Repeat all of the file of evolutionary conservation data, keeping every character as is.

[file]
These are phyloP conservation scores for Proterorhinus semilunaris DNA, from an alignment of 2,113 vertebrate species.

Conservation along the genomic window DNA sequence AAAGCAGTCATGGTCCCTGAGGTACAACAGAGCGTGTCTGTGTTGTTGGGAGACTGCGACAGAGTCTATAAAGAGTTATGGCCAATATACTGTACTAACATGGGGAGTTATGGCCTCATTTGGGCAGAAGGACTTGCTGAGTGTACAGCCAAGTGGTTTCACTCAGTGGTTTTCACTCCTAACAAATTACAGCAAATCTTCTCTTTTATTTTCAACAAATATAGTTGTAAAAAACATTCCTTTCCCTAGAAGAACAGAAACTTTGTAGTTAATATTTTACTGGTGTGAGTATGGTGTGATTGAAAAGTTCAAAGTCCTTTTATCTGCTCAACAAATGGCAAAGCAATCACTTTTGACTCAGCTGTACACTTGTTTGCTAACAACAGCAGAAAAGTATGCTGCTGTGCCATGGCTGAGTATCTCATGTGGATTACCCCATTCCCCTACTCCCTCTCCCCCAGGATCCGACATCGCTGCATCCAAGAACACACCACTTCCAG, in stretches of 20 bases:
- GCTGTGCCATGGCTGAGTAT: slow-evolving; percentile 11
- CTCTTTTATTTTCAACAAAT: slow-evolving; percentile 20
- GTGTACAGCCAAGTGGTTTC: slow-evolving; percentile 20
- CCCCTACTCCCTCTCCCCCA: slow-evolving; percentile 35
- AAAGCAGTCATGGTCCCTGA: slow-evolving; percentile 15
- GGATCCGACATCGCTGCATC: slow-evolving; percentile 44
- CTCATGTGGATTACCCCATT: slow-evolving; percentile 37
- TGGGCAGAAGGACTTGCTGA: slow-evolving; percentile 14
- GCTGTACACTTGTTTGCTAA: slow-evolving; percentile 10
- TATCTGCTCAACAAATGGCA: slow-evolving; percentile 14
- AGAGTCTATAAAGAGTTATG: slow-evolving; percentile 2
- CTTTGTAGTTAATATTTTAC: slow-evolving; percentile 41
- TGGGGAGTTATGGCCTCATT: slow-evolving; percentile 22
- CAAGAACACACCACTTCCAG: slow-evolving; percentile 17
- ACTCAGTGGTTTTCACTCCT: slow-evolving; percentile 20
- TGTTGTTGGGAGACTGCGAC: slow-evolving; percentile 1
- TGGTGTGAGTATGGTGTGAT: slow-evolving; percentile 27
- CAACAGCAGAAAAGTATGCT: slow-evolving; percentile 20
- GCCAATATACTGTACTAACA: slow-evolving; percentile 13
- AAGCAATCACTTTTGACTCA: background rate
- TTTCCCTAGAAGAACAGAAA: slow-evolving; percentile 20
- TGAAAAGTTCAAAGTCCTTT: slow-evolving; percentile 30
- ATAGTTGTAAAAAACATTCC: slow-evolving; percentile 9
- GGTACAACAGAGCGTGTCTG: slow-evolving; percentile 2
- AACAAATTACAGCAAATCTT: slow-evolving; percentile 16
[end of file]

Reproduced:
These are phyloP conservation scores for Proterorhinus semilunaris DNA, from an alignment of 2,113 vertebrate species.

Conservation along the genomic window DNA sequence AAAGCAGTCATGGTCCCTGAGGTACAACAGAGCGTGTCTGTGTTGTTGGGAGACTGCGACAGAGTCTATAAAGAGTTATGGCCAATATACTGTACTAACATGGGGAGTTATGGCCTCATTTGGGCAGAAGGACTTGCTGAGTGTACAGCCAAGTGGTTTCACTCAGTGGTTTTCACTCCTAACAAATTACAGCAAATCTTCTCTTTTATTTTCAACAAATATAGTTGTAAAAAACATTCCTTTCCCTAGAAGAACAGAAACTTTGTAGTTAATATTTTACTGGTGTGAGTATGGTGTGATTGAAAAGTTCAAAGTCCTTTTATCTGCTCAACAAATGGCAAAGCAATCACTTTTGACTCAGCTGTACACTTGTTTGCTAACAACAGCAGAAAAGTATGCTGCTGTGCCATGGCTGAGTATCTCATGTGGATTACCCCATTCCCCTACTCCCTCTCCCCCAGGATCCGACATCGCTGCATCCAAGAACACACCACTTCCAG, in stretches of 20 bases:
- GCTGTGCCATGGCTGAGTAT: slow-evolving; percentile 11
- CTCTTTTATTTTCAACAAAT: slow-evolving; percentile 20
- GTGTACAGCCAAGTGGTTTC: slow-evolving; percentile 20
- CCCCTACTCCCTCTCCCCCA: slow-evolving; percentile 35
- AAAGCAGTCATGGTCCCTGA: slow-evolving; percentile 15
- GGATCCGACATCGCTGCATC: slow-evolving; percentile 44
- CTCATGTGGATTACCCCATT: slow-evolving; percentile 37
- TGGGCAGAAGGACTTGCTGA: slow-evolving; percentile 14
- GCTGTACACTTGTTTGCTAA: slow-evolving; percentile 10
- TATCTGCTCAACAAATGGCA: slow-evolving; percentile 14
- AGAGTCTATAAAGAGTTATG: slow-evolving; percentile 2
- CTTTGTAGTTAATATTTTAC: slow-evolving; percentile 41
- TGGGGAGTTATGGCCTCATT: slow-evolving; percentile 22
- CAAGAACACACCACTTCCAG: slow-evolving; percentile 17
- ACTCAGTGGTTTTCACTCCT: slow-evolving; percentile 20
- TGTTGTTGGGAGACTGCGAC: slow-evolving; percentile 1
- TGGTGTGAGTATGGTGTGAT: slow-evolving; percentile 27
- CAACAGCAGAAAAGTATGCT: slow-evolving; percentile 20
- GCCAATATACTGTACTAACA: slow-evolving; percentile 13
- AAGCAATCACTTTTGACTCA: background rate
- TTTCCCTAGAAGAACAGAAA: slow-evolving; percentile 20
- TGAAAAGTTCAAAGTCCTTT: slow-evolving; percentile 30
- ATAGTTGTAAAAAACATTCC: slow-evolving; percentile 9
- GGTACAACAGAGCGTGTCTG: slow-evolving; percentile 2
- AACAAATTACAGCAAATCTT: slow-evolving; percentile 16